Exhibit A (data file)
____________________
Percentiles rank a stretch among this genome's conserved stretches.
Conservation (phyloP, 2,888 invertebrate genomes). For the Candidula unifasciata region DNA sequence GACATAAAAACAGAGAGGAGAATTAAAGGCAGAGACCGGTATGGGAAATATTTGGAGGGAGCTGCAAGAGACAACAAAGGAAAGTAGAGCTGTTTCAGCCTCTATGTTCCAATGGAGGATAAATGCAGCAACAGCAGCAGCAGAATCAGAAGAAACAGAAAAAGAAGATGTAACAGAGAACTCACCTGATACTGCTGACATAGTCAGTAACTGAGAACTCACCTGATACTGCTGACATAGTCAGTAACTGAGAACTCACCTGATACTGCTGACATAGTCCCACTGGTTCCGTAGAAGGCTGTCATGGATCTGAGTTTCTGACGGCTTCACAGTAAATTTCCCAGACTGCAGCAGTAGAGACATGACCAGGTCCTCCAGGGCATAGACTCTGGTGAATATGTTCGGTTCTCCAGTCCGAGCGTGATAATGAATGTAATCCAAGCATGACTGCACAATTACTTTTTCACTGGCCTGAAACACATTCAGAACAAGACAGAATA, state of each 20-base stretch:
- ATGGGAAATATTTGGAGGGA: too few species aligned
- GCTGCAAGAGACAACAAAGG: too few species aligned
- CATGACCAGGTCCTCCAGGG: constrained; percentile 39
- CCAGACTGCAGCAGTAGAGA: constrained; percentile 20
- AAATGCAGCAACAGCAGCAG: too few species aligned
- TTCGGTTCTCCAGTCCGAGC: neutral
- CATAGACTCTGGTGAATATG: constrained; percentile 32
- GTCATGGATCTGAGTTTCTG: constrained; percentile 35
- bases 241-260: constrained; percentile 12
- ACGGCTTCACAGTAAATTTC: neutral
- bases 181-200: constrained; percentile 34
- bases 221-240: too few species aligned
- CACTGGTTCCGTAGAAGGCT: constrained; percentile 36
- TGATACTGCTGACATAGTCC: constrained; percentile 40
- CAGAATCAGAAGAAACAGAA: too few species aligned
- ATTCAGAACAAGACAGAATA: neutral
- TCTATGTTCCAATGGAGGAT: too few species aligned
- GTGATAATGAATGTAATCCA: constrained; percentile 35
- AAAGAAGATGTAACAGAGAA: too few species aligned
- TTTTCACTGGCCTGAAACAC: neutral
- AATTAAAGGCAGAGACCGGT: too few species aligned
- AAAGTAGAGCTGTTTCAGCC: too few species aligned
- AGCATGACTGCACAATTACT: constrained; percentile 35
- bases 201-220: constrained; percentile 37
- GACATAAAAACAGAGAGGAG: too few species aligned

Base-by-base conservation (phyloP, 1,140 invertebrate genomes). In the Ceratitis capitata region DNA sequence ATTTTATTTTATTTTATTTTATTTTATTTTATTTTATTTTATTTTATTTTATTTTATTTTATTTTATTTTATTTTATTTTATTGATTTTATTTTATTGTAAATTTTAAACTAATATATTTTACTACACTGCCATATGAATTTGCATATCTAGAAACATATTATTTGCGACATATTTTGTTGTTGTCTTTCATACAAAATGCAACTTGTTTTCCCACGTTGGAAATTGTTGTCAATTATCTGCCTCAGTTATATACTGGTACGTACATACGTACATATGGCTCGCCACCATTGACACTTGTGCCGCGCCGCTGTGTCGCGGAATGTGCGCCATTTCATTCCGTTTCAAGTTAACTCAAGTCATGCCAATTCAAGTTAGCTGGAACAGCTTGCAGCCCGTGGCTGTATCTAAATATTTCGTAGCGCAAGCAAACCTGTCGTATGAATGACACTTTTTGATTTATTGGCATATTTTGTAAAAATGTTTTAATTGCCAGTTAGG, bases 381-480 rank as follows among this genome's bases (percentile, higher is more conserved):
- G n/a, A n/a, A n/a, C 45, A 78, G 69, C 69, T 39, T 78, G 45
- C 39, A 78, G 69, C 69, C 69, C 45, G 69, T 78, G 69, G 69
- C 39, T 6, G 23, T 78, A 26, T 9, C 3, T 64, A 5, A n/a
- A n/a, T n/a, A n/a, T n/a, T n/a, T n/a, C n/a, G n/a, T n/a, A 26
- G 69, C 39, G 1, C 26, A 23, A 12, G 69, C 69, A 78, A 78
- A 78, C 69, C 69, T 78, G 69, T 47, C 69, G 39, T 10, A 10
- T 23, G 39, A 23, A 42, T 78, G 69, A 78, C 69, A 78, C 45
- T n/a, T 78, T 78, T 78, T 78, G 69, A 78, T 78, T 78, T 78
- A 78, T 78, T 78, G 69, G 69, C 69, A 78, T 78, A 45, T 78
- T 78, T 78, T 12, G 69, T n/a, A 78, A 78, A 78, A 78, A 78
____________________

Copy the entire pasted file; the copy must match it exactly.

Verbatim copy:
Percentiles rank a stretch among this genome's conserved stretches.
Conservation (phyloP, 2,888 invertebrate genomes). For the Candidula unifasciata region DNA sequence GACATAAAAACAGAGAGGAGAATTAAAGGCAGAGACCGGTATGGGAAATATTTGGAGGGAGCTGCAAGAGACAACAAAGGAAAGTAGAGCTGTTTCAGCCTCTATGTTCCAATGGAGGATAAATGCAGCAACAGCAGCAGCAGAATCAGAAGAAACAGAAAAAGAAGATGTAACAGAGAACTCACCTGATACTGCTGACATAGTCAGTAACTGAGAACTCACCTGATACTGCTGACATAGTCAGTAACTGAGAACTCACCTGATACTGCTGACATAGTCCCACTGGTTCCGTAGAAGGCTGTCATGGATCTGAGTTTCTGACGGCTTCACAGTAAATTTCCCAGACTGCAGCAGTAGAGACATGACCAGGTCCTCCAGGGCATAGACTCTGGTGAATATGTTCGGTTCTCCAGTCCGAGCGTGATAATGAATGTAATCCAAGCATGACTGCACAATTACTTTTTCACTGGCCTGAAACACATTCAGAACAAGACAGAATA, state of each 20-base stretch:
- ATGGGAAATATTTGGAGGGA: too few species aligned
- GCTGCAAGAGACAACAAAGG: too few species aligned
- CATGACCAGGTCCTCCAGGG: constrained; percentile 39
- CCAGACTGCAGCAGTAGAGA: constrained; percentile 20
- AAATGCAGCAACAGCAGCAG: too few species aligned
- TTCGGTTCTCCAGTCCGAGC: neutral
- CATAGACTCTGGTGAATATG: constrained; percentile 32
- GTCATGGATCTGAGTTTCTG: constrained; percentile 35
- bases 241-260: constrained; percentile 12
- ACGGCTTCACAGTAAATTTC: neutral
- bases 181-200: constrained; percentile 34
- bases 221-240: too few species aligned
- CACTGGTTCCGTAGAAGGCT: constrained; percentile 36
- TGATACTGCTGACATAGTCC: constrained; percentile 40
- CAGAATCAGAAGAAACAGAA: too few species aligned
- ATTCAGAACAAGACAGAATA: neutral
- TCTATGTTCCAATGGAGGAT: too few species aligned
- GTGATAATGAATGTAATCCA: constrained; percentile 35
- AAAGAAGATGTAACAGAGAA: too few species aligned
- TTTTCACTGGCCTGAAACAC: neutral
- AATTAAAGGCAGAGACCGGT: too few species aligned
- AAAGTAGAGCTGTTTCAGCC: too few species aligned
- AGCATGACTGCACAATTACT: constrained; percentile 35
- bases 201-220: constrained; percentile 37
- GACATAAAAACAGAGAGGAG: too few species aligned

Base-by-base conservation (phyloP, 1,140 invertebrate genomes). In the Ceratitis capitata region DNA sequence ATTTTATTTTATTTTATTTTATTTTATTTTATTTTATTTTATTTTATTTTATTTTATTTTATTTTATTTTATTTTATTTTATTGATTTTATTTTATTGTAAATTTTAAACTAATATATTTTACTACACTGCCATATGAATTTGCATATCTAGAAACATATTATTTGCGACATATTTTGTTGTTGTCTTTCATACAAAATGCAACTTGTTTTCCCACGTTGGAAATTGTTGTCAATTATCTGCCTCAGTTATATACTGGTACGTACATACGTACATATGGCTCGCCACCATTGACACTTGTGCCGCGCCGCTGTGTCGCGGAATGTGCGCCATTTCATTCCGTTTCAAGTTAACTCAAGTCATGCCAATTCAAGTTAGCTGGAACAGCTTGCAGCCCGTGGCTGTATCTAAATATTTCGTAGCGCAAGCAAACCTGTCGTATGAATGACACTTTTTGATTTATTGGCATATTTTGTAAAAATGTTTTAATTGCCAGTTAGG, bases 381-480 rank as follows among this genome's bases (percentile, higher is more conserved):
- G n/a, A n/a, A n/a, C 45, A 78, G 69, C 69, T 39, T 78, G 45
- C 39, A 78, G 69, C 69, C 69, C 45, G 69, T 78, G 69, G 69
- C 39, T 6, G 23, T 78, A 26, T 9, C 3, T 64, A 5, A n/a
- A n/a, T n/a, A n/a, T n/a, T n/a, T n/a, C n/a, G n/a, T n/a, A 26
- G 69, C 39, G 1, C 26, A 23, A 12, G 69, C 69, A 78, A 78
- A 78, C 69, C 69, T 78, G 69, T 47, C 69, G 39, T 10, A 10
- T 23, G 39, A 23, A 42, T 78, G 69, A 78, C 69, A 78, C 45
- T n/a, T 78, T 78, T 78, T 78, G 69, A 78, T 78, T 78, T 78
- A 78, T 78, T 78, G 69, G 69, C 69, A 78, T 78, A 45, T 78
- T 78, T 78, T 12, G 69, T n/a, A 78, A 78, A 78, A 78, A 78